One of My Stories Published in Scaffolding Magazine

ellie

The first issue of Scaffolding Magazine

This magazine has taken some time to get off the ground, and I was pleased to see the announcement this morning that the first issue is now in print.

My short story “The Alien” is featured within (page 22) along with a lot of other terrific content by authors and artists a lot more talented than I am.

Right now, the magazine is only available in print, but there are plans for publishing it in digital and audio formats as well.

I submitted my story just like any other fledging writer and so can you. Click the link, find out what this eighty-page tome has to offer, and have a look at the submissions page

You can find a small sample of this my published story here on my blog, but the full tale is only available in Scaffolding.

Pretty exciting stuff.

My Published Stories at “Theme of Absence”

I’ve been devoting the vast majority of my fiction writing lately to my own blog, but I do have two of my stories published elsewhere. They don’t appear on my blog because one of the conditions of publication was that they be totally unique works.

Both of them are at Theme of Absence.

The first story, The Anything Box was published last September, and tells the tale of a lonely teenage girl’s encounter with a strange object and how it connects her to her deceased Father.

The second story is called The Stalker, and it portrays another teenage girl’s meeting with something incredibly horrible while hiking in the woods. I had originally written it for a Halloween contest (I lost), but it ended up being published in general stories.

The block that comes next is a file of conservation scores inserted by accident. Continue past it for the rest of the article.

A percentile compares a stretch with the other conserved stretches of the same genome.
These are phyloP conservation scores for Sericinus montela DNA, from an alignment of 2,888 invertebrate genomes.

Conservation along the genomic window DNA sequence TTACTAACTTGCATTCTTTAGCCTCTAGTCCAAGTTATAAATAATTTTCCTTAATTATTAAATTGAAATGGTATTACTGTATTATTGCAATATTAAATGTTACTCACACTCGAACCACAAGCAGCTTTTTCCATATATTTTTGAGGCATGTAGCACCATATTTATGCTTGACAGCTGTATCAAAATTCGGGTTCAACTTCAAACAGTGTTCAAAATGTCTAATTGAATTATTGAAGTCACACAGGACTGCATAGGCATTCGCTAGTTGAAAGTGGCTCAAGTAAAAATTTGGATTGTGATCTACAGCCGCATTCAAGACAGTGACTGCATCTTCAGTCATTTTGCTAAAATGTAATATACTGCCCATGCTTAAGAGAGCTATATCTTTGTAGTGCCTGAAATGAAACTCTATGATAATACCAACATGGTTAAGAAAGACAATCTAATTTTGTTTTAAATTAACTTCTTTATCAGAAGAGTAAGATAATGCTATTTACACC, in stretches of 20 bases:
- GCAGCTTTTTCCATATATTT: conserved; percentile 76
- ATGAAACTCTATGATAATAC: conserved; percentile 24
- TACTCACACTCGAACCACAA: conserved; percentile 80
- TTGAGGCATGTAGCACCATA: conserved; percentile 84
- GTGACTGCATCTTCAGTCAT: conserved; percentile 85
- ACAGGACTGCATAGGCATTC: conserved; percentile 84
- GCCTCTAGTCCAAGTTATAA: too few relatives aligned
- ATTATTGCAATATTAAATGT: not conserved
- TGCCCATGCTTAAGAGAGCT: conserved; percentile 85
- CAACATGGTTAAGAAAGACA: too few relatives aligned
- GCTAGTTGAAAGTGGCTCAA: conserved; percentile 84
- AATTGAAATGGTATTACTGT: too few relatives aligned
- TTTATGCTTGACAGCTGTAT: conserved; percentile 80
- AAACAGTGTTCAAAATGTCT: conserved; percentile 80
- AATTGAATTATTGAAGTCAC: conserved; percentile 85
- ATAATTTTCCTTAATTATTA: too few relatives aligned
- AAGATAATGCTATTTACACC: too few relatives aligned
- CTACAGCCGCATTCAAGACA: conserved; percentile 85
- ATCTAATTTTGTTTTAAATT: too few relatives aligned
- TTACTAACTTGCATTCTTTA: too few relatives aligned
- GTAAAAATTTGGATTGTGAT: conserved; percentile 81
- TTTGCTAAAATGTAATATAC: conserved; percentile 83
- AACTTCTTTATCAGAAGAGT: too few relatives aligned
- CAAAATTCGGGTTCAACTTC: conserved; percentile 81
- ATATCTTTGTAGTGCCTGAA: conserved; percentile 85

I haven’t mentioned them in a while, so I thought I’d dust them off and present them again. Each story is just under 1,000 words so they’re pretty fast reads.

If you have a moment or two, click the links, read my stories, and let me know what you think.

Thanks.

The Stalker: I’ve Been Published Again at “Theme of Absence”

Theme of Absence, an online magazine of fantasy, horror, and science fiction has posted another of my stories, The Stalker. I originally submitted that piece of flash fiction for their Halloween Contest, and while it wasn’t selected as a winner, Jason Bougger, the site owner, suggested I resubmit for regular publication. I did and this morning, my story is online.

As you may recall, Theme of Absence was the first to publish an original fiction piece of mine, a story called The Anything Box. I’m very excited to see another of my creations published at their site.

Here’s an excerpt from “The Stalker”.

The girl panicked when she literally stumbled over my last victim. The body had been steadily decomposing at the bottom of that shallow gully for months, and it must have been pretty disgusting to trip over and nearly fall on top of a rotting corpse.

The poor girl. She can’t be older than sixteen. She had gone for a walk through the forest near the cabin her friends had rented, the sun went down, and she got lost.

She’s running blindly now, certain she can hear my breathing, my heavy footfalls, the rustling of tree branches I push aside as I stalk her. It’s a deception to get her moving. She could hardly suspect the truth.

For the rest, visit Theme of Absence and read The Stalker.

I’ve Just Been Published at “Theme of Absence”

I’m proud to announce that an original piece of my fiction has just been published online at Theme of Absence, which is an online magazine of fantasy, horror, and science fiction administered by Jason Bougger. An original fiction short story and author interview is published every Friday at that website. Today, I’m the published author.